DANCE It's still early in the new season, yet two programs this past weekend offered worthwhile perspectives on new dance. "New" in this case doesn't necessarily indicate right out of the oven, but the pieces were novel to these eyes, and more importantly, they looked fresh and left behind a pleasant aftertaste.Read more »
FALL ARTS Fall may no long bring with it the nervous anticipation of entering a new classroom, clutching a shiny lunch box to your chest. But for those of us hooked on live performance, September brings its own thrills, as theaters, studios, and lofts reopen their doors. If dance happens to be your particular bag, you can't do much better than the here and now. Few other places in the country can beat the Bay Area for the sheer variety with which nude, slippered, and high-heeled feet take the stage.
ODC/Dance's 2013 "Summer Sampler" was a smash. The theater was completely packed, and it looked like the entire staff was present to greet audience members on the way to their seats, glasses in hand without spilling a drop. You couldn't even get mad at latecomers, because theater director Christy Bolingbroke accomodated them so graciously. This was a party before the first performer even set foot on the Marley floor.
But it was dance that made this evening memorable. The short, tightly run program offered three smart, excellently chosen pieces, including a world premiere.Read more »
DANCE Though only in its third incarnation, Amy Seiwert's wide-open "Sketch" has become a hit. The idea behind this annual summer project is to give acclaimed choreographers a chance to tread unfamiliar territory. One of the drawbacks of having a sizable repertoire to your credit is that you develop a comfort zone. You know what's worked for you in the past, but the world is not nearly as wide open as it used to be.Read more »
DANCE Though only in its fourth season, Robert Dekkers' Post:Ballet has already gained an enthusiastic, impressively large following that has allowed the company to move from the Cowell to the Herbst to this year's Lam Research Theater at Yerba Buena Center for the Arts. It's easy to see the reason for Dekkers' success.Read more »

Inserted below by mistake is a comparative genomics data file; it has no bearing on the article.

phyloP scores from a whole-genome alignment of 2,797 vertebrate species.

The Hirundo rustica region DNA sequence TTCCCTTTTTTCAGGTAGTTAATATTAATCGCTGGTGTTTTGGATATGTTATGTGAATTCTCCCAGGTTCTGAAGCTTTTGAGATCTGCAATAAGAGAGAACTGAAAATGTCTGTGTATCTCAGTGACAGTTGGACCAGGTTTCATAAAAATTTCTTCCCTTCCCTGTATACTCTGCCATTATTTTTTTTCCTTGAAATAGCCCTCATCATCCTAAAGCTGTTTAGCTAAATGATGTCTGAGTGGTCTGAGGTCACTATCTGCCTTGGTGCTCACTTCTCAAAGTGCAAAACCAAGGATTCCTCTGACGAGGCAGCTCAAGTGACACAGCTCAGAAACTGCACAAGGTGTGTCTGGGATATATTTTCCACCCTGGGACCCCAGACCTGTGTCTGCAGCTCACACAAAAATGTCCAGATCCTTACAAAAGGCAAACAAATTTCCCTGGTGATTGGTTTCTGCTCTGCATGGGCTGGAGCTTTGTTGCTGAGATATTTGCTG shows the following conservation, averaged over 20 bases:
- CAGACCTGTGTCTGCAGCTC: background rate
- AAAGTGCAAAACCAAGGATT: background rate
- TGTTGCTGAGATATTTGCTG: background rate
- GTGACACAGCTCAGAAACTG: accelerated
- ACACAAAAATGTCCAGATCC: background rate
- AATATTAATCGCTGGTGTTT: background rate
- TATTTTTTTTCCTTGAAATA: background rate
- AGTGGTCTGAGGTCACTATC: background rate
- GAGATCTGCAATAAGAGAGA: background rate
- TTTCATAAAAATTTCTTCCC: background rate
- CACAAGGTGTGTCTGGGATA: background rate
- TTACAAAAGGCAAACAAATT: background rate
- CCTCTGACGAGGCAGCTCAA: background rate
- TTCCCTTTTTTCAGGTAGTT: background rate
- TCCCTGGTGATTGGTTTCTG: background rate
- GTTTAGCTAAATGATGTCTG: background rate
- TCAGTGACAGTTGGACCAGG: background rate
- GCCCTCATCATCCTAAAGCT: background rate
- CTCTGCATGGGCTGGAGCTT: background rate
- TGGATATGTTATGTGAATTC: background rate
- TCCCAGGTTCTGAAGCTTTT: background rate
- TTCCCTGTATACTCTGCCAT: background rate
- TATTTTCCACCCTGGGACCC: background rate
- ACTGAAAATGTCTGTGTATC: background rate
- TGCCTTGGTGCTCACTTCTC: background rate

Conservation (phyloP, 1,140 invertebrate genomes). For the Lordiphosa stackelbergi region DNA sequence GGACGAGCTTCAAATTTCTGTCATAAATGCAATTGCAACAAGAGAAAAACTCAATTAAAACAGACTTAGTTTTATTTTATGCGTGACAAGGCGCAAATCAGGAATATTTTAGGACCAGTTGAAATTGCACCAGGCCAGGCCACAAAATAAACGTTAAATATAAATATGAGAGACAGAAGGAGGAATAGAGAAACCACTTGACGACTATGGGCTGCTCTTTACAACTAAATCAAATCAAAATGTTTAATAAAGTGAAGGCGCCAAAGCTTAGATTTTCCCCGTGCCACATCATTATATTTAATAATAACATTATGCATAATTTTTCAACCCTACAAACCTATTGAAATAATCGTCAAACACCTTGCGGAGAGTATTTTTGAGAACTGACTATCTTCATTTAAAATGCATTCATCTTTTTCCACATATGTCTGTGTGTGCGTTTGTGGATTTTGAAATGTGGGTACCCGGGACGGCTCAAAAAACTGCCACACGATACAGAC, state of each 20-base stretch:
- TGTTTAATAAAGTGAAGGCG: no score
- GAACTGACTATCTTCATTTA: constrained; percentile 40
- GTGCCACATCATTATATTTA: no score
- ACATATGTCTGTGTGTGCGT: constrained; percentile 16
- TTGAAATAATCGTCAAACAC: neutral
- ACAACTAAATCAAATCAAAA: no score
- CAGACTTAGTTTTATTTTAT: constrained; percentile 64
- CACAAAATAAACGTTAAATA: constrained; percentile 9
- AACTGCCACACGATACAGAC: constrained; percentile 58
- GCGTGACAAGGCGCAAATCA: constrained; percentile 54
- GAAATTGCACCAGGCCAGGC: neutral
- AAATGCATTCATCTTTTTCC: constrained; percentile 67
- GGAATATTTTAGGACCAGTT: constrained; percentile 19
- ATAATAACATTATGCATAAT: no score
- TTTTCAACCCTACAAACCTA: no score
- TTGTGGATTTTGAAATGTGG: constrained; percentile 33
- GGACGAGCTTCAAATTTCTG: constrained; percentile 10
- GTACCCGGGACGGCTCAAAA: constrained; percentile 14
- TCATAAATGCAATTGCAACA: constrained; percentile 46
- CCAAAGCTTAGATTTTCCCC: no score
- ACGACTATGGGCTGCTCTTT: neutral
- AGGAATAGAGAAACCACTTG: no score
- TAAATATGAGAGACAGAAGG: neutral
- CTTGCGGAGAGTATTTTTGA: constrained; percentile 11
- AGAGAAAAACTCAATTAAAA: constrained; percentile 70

DANCE Last weekend, World Arts West's San Francisco Ethnic Dance Festival closed out four almost completely sold-out weekends of performances. It is tempting to take this 35-year-old celebration for granted. Yet despite universal accolades, excellent audiences, a steadily improving roster of artists, an increase in live music, and ever-better production values, EDF still does not receive the support it deserves.Read more »
DANCE Ben Levy sure knows how to throw a party. For the 10th anniversary celebration of his LEVYdance company, he once again closed off SOMA alley Heron Street, where his studio is located, and hung balloons, speakers, and lights. He put up bars and set out soft sofas, and erected a large stage with a central pit full of pillows (for those who might prefer to recline). It was one of those rare San Francisco evenings with clear skies — and just the slightest of breezes — which made you glad you don't live across any bridges.Read more »
DANCE If you are even tangentially connected to San Francisco's dance community, one name will pop up again and again: Ed Mock. He was part of San Francisco's awakening as a center for arts on the edge before his death from an AIDS-related illness in 1986.Read more »
DANCE Christy Funsch's latest program, State: not anywhere near to now (May 31-June 2, CounterPULSE), represents what we have come to expect from her work: it is full of surprises, as comfortable as one's own skin, and both immensely private and ever so open. It also keeps some of its secrets. Funsch's primary output has been in solos, a genre she enters into with the utmost confidence. Her dance making is nuanced, rich in detail, and impeccably crafted. For all their quietness, her pieces resonate like finely tuned bells.Read more »